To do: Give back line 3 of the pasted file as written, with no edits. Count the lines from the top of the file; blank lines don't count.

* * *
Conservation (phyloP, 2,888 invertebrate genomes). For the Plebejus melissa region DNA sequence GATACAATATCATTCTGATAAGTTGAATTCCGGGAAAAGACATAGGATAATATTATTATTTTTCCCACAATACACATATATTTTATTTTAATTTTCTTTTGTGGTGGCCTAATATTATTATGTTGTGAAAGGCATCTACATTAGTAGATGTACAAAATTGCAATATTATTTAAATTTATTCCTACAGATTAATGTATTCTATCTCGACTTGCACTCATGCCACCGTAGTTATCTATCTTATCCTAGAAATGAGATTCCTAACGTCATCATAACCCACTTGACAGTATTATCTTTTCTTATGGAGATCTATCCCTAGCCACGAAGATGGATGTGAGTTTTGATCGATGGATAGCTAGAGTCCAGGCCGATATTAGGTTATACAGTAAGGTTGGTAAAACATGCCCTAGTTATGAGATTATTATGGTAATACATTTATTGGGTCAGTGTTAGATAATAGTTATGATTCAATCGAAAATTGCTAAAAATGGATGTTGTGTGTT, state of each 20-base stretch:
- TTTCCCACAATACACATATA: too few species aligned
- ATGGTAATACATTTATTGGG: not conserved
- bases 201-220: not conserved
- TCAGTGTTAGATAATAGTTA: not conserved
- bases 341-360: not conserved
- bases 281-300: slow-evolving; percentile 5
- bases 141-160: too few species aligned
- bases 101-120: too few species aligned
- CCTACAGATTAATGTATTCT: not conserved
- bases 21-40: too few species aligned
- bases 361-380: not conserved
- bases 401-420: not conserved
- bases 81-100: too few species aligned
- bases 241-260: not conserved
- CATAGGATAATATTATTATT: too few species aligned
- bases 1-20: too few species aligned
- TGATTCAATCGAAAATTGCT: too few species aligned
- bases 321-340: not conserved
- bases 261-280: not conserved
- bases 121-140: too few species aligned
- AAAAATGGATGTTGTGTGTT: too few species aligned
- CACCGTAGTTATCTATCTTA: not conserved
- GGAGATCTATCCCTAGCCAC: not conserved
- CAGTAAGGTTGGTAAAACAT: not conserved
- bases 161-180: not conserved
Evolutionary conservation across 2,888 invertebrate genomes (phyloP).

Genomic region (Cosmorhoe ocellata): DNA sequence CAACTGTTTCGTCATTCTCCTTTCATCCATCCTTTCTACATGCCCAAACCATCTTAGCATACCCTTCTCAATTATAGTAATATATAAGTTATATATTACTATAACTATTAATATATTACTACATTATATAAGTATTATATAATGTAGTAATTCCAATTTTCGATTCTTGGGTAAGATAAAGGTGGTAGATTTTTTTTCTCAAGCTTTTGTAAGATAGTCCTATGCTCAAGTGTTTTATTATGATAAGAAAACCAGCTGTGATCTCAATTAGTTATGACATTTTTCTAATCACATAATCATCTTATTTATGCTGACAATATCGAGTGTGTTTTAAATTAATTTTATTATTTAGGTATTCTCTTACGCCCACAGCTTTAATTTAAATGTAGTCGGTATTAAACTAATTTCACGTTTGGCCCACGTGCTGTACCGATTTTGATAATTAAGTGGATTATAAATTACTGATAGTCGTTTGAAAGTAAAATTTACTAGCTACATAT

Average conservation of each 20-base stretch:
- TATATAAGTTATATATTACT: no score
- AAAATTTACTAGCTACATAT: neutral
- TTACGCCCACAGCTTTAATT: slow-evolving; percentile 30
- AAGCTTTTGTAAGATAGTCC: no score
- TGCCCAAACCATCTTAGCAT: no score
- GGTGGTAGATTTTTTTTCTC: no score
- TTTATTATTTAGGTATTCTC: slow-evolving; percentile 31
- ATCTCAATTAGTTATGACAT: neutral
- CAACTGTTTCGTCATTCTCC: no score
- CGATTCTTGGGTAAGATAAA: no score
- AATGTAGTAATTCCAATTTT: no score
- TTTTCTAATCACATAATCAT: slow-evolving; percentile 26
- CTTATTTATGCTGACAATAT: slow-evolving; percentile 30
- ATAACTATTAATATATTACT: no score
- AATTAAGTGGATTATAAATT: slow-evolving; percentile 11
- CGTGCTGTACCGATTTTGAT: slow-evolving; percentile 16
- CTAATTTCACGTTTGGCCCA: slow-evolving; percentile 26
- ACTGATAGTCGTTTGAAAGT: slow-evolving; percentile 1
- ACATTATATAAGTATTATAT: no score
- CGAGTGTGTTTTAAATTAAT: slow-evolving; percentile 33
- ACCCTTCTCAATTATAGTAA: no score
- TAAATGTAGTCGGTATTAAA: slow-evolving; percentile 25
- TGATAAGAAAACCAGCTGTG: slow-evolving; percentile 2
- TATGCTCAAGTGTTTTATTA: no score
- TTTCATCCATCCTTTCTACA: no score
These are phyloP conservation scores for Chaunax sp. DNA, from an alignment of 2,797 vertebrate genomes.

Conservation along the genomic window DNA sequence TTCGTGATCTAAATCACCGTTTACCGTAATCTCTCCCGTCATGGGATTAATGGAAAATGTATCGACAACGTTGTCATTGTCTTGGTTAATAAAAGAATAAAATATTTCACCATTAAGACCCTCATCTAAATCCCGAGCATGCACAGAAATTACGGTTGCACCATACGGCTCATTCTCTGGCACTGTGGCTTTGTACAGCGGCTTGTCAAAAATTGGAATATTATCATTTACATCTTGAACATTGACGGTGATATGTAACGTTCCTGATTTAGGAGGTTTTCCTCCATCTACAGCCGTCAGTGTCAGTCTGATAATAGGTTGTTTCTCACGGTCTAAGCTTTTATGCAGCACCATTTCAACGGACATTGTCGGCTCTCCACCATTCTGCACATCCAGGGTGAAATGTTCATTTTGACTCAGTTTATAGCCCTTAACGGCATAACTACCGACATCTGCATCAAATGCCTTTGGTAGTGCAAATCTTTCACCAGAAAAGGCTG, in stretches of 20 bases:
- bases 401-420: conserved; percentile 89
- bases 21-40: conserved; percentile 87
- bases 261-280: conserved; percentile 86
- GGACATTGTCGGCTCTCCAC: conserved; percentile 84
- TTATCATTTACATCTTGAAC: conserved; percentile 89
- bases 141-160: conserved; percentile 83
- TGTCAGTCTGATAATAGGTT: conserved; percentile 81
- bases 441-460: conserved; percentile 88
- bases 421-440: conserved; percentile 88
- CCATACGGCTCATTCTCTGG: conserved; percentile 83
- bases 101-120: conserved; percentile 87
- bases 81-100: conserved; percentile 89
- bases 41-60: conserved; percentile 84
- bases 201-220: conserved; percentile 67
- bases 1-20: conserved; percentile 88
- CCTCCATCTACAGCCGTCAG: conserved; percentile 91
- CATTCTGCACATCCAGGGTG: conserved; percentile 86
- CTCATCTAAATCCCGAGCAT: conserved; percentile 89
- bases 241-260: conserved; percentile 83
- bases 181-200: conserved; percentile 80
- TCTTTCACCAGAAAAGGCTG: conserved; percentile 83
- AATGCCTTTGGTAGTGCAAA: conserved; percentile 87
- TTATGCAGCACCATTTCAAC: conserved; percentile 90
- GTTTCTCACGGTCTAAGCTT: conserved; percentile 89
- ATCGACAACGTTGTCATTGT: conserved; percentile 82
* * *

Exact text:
- ATGGTAATACATTTATTGGG: not conserved